Read The Desire of Ages, chaps. 37, 70, 73; the chapter entitled "The Work and the Life" in Steps to Christ. "Every true disciple is born into the kingdom of God as a missionary. He who drinks of the living water becomes a fountain of life. The receiver becomes a giver."—The Desire of Ages, p. 195.
"The only way to grow in grace is to be disinterestedly doing the very work which Christ has enjoined upon us.... Strength comes by exercise.... Thus the Christian who will not exercise his God-given powers, not only fails to grow up into Christ, but he loses the strength that he already had "—Steps to Christ, pp. 80, 81.
SUMMARY: The Scriptures teach that God's initiatives and interventions in history need to be recognized in human witnesses. This takes the forms of worship and missionary outreach. Witnessing is not about some human philosophy or personal emotion about God, but God's own acts in salvation history, in His Son Jesus Christ in particular, as recorded in the Bible.
"I will never permit a son of mine to become a Christian!" the angry man said as he tied his son's hands and locked him in his room. For six days young Sofyan remained a prisoner in his father's house.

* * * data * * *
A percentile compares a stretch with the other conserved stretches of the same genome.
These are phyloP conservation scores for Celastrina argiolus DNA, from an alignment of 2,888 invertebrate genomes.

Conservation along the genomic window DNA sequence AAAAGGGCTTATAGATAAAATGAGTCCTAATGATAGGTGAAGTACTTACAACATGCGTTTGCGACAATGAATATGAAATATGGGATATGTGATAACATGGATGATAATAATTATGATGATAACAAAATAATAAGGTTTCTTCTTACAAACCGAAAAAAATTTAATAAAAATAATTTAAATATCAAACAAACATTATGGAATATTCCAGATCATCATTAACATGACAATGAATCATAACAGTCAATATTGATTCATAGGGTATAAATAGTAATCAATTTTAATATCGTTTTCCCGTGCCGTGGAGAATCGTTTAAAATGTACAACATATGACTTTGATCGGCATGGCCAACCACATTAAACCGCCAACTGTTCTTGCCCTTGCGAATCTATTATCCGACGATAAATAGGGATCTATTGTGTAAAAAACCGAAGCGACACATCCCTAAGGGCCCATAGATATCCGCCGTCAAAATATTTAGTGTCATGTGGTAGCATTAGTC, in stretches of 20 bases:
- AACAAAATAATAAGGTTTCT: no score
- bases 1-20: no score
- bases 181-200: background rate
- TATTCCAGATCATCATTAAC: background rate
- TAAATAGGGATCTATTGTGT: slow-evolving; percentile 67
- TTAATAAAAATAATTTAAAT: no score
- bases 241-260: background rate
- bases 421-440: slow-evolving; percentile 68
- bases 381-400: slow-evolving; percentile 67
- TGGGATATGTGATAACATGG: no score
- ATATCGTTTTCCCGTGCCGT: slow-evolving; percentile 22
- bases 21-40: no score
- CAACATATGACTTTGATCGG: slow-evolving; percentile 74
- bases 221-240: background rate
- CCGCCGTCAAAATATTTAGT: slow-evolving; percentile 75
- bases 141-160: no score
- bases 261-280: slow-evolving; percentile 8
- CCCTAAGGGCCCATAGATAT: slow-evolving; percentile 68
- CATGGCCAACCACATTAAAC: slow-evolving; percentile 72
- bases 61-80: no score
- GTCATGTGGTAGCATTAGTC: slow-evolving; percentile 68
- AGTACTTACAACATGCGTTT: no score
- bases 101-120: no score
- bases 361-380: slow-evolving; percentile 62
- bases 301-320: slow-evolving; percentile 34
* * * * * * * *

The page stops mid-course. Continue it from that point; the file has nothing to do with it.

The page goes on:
Sofyan is a Muslim teenager living on the island of Java in Indonesia. When a friend invited him to attend a Christian church service, Sofyan refused. But his friend was persistent, and finally Sofyan agreed to attend, partly to please his friend and partly out of curiosity.
As he neared the church building, he glanced nervously in all directions. No one must see him enter. The pastor read John 3:16. Sofyan had never heard such a wonderful message. Allah loves me! He turned this thought over and over in his mind as he contemplated the greatness of God's love. His heart was touched; he had to know more.